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A GuranChristopher Priest's novel is, indeed, a "prestige."
As he explains early on in the book, every magician's illusion consists of three stages. In the "set-up" stage, the "nature of what is to be attempted is hinted at, or suggested, or explained." We are shown that there is nothing up the magician's sleeve. Of course, he is misdirecting our attention all the while. In the second stage, the magician gives a performance, during which he displays his talents and skills perfected by years of practice. Finally, there is the third stage, "the prestige,"--the effect of the magic. The rabbit pulled miraculously from an empty hat, for instance, is the prestige of that trick.
Priest proves to be a master magician and his words are a heady incantation that persuade, compel, and bedazzle the reader.
The Prestige's set-up at first appears to be a modern day man's search for some supernatural or psychic sibling connection that cannot, in the face of logic, exist. The story then turns to the first-person journal of Alfred Borden, a late-nineteenth-century illusionist. We are now sure that the gimmick here must be this monstrous rivalry between the ancestors of the present-day characters. But not all is revealed; only one Victorian magician's story is at first presented. Still, we think we may have figured out the trick....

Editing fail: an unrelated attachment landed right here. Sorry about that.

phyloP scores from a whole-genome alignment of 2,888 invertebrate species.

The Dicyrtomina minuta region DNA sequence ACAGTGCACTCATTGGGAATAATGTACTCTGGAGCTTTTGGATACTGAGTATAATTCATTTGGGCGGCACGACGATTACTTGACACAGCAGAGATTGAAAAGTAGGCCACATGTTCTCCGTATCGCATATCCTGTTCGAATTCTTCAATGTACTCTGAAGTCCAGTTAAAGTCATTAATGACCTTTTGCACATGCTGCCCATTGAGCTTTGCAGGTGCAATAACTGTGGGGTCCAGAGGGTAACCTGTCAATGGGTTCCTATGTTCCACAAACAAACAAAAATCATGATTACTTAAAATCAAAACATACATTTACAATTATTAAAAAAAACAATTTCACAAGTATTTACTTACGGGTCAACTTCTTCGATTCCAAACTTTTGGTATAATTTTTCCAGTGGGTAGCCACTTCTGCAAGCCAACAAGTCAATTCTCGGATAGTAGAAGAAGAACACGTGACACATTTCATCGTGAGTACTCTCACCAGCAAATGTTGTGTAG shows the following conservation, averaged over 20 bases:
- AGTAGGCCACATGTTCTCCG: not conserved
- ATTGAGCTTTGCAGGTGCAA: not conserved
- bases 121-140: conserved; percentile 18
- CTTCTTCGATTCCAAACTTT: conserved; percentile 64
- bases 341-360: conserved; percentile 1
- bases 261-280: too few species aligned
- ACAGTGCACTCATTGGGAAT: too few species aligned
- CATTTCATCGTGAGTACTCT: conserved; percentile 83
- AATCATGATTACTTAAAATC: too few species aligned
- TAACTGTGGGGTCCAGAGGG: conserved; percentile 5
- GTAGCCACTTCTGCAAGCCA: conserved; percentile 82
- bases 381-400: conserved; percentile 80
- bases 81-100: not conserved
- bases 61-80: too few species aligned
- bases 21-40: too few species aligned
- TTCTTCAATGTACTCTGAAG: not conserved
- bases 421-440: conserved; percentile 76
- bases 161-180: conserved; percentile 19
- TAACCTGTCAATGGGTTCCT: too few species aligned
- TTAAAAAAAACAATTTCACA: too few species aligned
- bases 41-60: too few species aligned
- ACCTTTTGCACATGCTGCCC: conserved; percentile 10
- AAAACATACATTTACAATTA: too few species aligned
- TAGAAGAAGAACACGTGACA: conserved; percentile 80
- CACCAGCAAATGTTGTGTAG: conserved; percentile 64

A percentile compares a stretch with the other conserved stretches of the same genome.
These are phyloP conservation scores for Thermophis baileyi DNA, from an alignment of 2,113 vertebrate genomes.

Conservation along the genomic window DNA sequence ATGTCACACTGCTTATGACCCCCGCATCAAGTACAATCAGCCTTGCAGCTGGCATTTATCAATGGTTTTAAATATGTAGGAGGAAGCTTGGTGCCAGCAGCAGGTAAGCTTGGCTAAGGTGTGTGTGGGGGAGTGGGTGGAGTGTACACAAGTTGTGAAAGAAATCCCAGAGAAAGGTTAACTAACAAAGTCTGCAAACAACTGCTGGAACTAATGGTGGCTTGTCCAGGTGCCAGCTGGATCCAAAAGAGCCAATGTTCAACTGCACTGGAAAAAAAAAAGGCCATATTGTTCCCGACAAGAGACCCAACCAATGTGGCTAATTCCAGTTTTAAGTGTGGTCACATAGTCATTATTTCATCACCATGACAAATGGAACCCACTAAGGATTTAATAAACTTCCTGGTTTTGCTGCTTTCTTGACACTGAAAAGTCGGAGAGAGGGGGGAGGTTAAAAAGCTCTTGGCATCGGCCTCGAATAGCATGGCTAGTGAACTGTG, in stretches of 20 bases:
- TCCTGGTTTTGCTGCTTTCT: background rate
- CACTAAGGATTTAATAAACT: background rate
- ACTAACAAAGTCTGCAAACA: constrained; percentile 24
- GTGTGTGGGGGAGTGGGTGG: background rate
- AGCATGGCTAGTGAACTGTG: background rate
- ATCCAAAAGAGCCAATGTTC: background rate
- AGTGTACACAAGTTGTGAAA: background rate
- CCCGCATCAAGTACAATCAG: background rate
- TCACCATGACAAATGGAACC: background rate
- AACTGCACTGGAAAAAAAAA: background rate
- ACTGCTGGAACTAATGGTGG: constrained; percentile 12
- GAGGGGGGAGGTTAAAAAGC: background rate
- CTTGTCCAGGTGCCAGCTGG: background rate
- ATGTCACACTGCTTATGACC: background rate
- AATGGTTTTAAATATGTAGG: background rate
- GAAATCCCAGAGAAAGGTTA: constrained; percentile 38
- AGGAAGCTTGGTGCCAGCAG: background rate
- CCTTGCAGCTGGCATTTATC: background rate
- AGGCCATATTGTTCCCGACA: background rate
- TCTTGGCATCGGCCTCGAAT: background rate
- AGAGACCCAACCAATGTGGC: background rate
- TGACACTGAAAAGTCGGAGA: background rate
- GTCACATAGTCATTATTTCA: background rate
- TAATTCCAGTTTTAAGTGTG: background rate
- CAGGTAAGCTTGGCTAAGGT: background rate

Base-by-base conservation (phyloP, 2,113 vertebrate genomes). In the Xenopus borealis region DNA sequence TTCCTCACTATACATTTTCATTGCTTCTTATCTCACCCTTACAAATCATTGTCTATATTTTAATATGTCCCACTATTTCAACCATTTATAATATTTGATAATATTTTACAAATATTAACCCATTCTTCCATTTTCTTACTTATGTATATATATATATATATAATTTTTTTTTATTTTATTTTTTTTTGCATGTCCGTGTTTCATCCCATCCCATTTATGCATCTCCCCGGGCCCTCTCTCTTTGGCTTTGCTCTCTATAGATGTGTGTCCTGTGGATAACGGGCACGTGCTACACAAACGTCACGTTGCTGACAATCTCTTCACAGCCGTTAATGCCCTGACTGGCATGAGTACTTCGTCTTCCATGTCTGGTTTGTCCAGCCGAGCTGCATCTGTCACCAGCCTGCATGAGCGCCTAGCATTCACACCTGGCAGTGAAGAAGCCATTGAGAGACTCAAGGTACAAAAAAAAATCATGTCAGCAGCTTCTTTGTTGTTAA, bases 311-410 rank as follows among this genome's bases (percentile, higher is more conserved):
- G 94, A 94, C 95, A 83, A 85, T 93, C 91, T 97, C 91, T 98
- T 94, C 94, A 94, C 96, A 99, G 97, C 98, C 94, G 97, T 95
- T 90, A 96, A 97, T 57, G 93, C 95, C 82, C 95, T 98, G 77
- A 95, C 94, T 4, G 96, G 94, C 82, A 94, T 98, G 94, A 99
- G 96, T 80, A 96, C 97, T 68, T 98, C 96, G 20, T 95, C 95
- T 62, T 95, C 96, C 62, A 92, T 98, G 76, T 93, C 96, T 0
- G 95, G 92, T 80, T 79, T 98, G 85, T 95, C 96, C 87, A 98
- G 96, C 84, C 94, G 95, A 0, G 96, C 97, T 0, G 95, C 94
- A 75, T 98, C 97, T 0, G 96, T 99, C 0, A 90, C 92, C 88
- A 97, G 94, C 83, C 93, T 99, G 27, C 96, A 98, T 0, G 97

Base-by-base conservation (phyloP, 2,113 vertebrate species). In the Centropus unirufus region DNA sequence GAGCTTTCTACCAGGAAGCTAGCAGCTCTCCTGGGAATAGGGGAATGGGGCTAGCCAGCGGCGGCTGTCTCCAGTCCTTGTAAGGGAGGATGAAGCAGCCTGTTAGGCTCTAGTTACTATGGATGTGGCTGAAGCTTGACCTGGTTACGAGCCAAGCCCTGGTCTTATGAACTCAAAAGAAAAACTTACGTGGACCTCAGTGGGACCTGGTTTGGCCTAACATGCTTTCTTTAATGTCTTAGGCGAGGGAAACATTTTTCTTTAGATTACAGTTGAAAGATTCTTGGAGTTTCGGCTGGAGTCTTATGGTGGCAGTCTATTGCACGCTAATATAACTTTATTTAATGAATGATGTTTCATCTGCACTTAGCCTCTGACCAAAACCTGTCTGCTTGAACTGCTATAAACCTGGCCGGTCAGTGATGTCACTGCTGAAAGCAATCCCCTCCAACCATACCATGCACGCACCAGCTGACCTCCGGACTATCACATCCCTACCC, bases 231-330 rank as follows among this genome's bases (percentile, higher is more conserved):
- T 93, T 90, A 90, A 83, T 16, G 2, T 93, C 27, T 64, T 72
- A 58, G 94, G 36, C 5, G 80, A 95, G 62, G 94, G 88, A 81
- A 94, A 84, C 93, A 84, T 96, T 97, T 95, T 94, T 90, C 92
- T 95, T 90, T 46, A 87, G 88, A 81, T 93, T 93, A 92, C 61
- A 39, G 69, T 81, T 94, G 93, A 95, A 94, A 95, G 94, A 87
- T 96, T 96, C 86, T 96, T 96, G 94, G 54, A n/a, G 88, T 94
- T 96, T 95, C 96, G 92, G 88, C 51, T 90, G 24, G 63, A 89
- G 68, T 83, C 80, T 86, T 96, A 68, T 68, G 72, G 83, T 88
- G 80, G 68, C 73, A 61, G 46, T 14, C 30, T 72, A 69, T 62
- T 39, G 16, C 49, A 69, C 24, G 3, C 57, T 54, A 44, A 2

Presto! Chango! Priest's incredible performance continues to astound us as the second magician's tale takes the stage. Ladies and gentleman, it was all done with mirrors; let me reveal the real reason you are assembled here tonight....
Abracadabra! By the time Priest has mesmerized you past reason, and presented the second magician's, Rupert Angier, narrative, the pay-off comes. The prestige is revealed. You are left gasping in wonderment at the magic in which you have so willingly participated and the cunning of this literary legerdemain.
There is no way a review can prepare the reader for Priest's glorious return to the world of imaginative fiction. Any attempt at explanation would only make the reviewer a party in the set-up of this wondrous illusion. The dark complexities of this novel can be savored only by taking a front-row seat with book in hand and beholding its marvels.
The Prestige was recently awarded the World Fantasy Convention's award for Best Novel. It previously won the British James Tait Black Memorial Award and was nominated for the Arthur C. Clarke Award. It deserves not only these accolades, but more.